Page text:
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The Xbox One heads to China

For the first time since 2000, the Chinese government is considering allowing gaming consoles to be legally sold in China, according to a new report from Chinese tech site Sohu IT (and then recounted and translated by Kotaku). The ban on consoles technically lifted earlier this year, but any console manufacturer hoping to sell their wares in China is still subject to approval from China’s Ministry of Culture, meaning they would need to alter their products to conform with Chinese standards and then still be approved. The first console manufacturer through this process appears to be Microsoft, who are reportedly planning on releasing the Xbox One in China in late 2014.

Microsoft will be teaming up with Funshion, a Chinese VOD service in the vein of Netflix and Hulu. Funshion is owned by BesTV, who Microsoft recently announced a partnership with to bring “family games and related services” to China. The two companies have yet to announce what they are specifically working on, but they have spent nearly $80 million so far.

Even if the Ministry of Culture is willing to approve the Xbox One, there are still a lot of steps needed to bring the system to Chinese consumers. Microsoft will need to do more than simply localize the console, it will need to work with Chinese companies to provide approved content that accede to the Chinese standards. Games will need to be heavily censored for any mention of sex, drugs, excessive blood, organized crime, anything that insults China, and much, much more. With software though, the potential Chinese consumer base is significantly larger than that in Europe and the US combined, so Microsoft may elect to develop games specifically for the Chinese audience, as well as importing a handful of titles. After so many years without a legitimate console market in China though, the upside is huge.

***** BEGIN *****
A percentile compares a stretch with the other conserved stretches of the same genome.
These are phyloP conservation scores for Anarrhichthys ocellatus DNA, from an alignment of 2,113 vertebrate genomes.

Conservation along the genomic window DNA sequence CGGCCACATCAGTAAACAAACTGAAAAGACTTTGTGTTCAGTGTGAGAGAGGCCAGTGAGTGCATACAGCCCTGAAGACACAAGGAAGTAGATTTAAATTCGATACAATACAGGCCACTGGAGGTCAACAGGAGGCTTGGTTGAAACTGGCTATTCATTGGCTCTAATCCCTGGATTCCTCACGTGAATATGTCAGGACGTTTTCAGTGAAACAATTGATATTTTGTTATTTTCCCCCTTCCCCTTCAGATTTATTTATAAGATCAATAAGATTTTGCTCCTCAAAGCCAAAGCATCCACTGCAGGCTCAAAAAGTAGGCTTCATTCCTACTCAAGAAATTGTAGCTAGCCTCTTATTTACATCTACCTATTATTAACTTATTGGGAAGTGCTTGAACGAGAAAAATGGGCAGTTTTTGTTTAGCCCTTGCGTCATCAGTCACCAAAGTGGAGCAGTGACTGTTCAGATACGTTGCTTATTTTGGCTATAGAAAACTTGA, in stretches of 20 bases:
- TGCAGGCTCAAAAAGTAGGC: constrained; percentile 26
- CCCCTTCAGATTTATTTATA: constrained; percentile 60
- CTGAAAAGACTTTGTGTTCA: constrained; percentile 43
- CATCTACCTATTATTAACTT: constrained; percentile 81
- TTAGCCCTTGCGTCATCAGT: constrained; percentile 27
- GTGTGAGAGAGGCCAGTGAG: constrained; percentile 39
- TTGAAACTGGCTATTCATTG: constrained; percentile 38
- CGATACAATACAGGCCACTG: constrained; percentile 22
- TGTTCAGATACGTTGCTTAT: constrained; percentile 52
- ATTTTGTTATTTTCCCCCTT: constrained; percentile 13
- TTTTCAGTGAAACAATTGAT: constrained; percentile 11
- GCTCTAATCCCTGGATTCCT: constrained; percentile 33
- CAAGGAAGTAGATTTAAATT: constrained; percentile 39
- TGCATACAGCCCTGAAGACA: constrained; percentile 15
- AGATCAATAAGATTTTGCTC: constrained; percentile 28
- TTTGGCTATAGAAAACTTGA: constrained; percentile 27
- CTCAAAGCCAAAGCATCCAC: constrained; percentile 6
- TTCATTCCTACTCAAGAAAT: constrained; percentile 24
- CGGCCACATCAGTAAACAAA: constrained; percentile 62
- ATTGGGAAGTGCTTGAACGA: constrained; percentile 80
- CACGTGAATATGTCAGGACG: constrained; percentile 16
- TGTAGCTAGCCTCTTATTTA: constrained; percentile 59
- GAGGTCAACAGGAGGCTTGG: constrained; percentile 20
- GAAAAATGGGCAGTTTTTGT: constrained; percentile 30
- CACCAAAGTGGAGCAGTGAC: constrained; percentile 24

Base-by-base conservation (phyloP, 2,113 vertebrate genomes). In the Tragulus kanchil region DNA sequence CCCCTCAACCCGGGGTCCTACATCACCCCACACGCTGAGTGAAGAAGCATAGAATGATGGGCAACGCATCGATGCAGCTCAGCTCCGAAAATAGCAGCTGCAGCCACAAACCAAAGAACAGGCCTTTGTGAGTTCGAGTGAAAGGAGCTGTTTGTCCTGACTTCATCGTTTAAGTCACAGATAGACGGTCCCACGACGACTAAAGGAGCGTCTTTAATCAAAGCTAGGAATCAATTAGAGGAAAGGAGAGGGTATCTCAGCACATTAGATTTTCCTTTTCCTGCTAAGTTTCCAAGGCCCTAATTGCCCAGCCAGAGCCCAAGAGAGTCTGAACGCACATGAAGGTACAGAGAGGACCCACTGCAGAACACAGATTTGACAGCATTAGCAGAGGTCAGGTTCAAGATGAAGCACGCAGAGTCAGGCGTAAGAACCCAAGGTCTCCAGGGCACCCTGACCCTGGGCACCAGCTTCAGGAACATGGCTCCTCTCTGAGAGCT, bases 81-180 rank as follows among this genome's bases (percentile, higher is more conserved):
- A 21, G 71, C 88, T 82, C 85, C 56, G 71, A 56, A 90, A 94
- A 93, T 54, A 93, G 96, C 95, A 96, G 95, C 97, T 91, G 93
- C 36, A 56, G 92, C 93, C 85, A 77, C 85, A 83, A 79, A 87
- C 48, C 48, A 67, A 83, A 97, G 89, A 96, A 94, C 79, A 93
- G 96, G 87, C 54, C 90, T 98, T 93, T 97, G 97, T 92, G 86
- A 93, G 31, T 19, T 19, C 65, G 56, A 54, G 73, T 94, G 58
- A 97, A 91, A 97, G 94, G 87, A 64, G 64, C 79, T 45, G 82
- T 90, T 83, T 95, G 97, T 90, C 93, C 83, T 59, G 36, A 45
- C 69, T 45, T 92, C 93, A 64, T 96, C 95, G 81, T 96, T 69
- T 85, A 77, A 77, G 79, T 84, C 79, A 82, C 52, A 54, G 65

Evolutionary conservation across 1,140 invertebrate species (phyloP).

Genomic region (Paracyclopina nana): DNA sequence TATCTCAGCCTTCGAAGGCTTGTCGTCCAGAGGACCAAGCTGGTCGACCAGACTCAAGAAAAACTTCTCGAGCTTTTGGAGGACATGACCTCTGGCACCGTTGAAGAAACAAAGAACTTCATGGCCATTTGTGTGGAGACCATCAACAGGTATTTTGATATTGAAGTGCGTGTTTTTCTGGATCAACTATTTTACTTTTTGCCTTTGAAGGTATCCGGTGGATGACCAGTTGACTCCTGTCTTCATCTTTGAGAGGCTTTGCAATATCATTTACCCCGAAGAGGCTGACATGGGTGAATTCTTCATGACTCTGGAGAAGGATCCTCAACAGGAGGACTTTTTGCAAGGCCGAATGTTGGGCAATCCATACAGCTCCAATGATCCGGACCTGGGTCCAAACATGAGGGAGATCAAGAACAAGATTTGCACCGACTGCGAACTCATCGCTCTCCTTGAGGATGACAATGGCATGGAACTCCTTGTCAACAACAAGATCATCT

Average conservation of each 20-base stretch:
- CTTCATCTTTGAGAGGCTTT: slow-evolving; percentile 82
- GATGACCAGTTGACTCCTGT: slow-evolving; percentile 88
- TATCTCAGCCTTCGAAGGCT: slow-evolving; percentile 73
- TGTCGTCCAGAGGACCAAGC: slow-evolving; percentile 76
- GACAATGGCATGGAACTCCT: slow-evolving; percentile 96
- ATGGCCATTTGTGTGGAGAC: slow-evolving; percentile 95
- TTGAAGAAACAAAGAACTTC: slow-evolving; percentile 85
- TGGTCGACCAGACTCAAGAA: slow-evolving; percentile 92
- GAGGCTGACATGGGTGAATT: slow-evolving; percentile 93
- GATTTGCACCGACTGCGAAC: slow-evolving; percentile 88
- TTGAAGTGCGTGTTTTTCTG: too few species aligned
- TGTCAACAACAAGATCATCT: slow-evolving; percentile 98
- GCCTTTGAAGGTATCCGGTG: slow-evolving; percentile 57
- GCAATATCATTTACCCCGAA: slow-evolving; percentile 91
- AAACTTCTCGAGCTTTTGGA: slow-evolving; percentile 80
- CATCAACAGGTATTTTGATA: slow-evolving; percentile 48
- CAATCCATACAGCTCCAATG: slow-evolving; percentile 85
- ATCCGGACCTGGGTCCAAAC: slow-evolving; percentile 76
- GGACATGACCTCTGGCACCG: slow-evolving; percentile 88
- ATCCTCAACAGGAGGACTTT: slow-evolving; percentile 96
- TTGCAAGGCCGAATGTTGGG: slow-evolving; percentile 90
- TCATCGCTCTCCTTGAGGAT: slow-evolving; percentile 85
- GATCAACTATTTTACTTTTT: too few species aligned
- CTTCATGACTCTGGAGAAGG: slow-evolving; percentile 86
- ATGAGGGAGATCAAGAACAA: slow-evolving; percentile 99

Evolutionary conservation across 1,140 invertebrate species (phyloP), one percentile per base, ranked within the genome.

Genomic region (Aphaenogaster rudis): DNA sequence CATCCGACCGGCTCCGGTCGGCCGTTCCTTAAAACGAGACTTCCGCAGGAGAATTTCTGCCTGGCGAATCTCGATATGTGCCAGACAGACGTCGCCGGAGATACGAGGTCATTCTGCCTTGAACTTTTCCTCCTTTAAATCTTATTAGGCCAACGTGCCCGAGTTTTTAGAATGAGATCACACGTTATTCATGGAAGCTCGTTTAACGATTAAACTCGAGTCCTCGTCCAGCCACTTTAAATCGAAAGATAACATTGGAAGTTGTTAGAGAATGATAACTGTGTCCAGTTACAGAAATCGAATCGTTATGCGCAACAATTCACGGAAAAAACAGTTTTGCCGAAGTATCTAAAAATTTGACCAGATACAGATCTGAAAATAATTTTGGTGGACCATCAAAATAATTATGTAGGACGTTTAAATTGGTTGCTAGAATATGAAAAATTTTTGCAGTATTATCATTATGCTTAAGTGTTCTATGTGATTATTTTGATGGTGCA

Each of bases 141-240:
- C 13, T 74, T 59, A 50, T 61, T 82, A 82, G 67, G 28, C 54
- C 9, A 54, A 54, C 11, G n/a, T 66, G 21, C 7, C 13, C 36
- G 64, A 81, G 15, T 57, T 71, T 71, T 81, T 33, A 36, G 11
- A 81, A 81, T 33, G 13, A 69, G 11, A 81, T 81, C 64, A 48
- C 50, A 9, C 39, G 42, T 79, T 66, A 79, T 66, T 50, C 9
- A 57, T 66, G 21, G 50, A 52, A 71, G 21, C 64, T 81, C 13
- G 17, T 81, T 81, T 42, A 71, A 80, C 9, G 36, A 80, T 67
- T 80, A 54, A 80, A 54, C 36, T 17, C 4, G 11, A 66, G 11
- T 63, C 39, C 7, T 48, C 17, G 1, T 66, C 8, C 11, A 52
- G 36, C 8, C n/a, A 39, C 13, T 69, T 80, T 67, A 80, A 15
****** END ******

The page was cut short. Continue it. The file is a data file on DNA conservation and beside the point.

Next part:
china game console banBesides the ban, part of the reason consoles manufacturers have avoided the Chinese market is due to rampant piracy of both software and hardware. In 2003, Sony did managed to get the PlayStation 2 approved to sell, but it turned into a disaster due to piracy. How Microsoft will address that isn’t clear, but a bigger emphasis on direct downloads may help. 

The original console ban came down in 2000, when the Chinese government responded to concerned parents that were worried that console gaming would waste the minds of children. At least that was the official reason, but cultural issues were also a factor. Instead of killing, or even slowing gaming though, the move led to the explosion of online PC gaming. In 2012, the Chinese gaming industry topped $10 billion, and China is now the world’s largest online gaming market. In other words, the plan didn’t work exactly as China had hoped.

Even with the dominance of online gaming, the console market isn’t entirely dead in China – it’s just not legal. Console games are sold through what is known as the “Gray Market,” or the practice of selling banned products, essentially with immunity. The console ban is specifically for mainland China, and does not cover Hong Kong, Macau, or Taiwan, so there are several ways to get consoles into mainland China. The biggest for the average Chinese gamer playing on a console is more down to cost than the law. According to a report in the People’s Daily, which Kotaku cites, the average yearly income across China is under $6,000. This is certainly a big reason that free-to-play gaming and Internet cafes have exploded in China as well.

Although the report specifically mentions Microsoft, it seems likely that Sony and Nintendo are eyeing China’s 1.35 billion citizens as a new, potential customer base. The PlayStation 4 released in Hong Kong today, and will debut in Taiwan tomorrow. So even if the console isn’t approved, it will find its way to the mainland thanks to the Gray Market. Consoles that are legally endorsed may not be far off.

(Image credit: Eric Jou of Kotaku)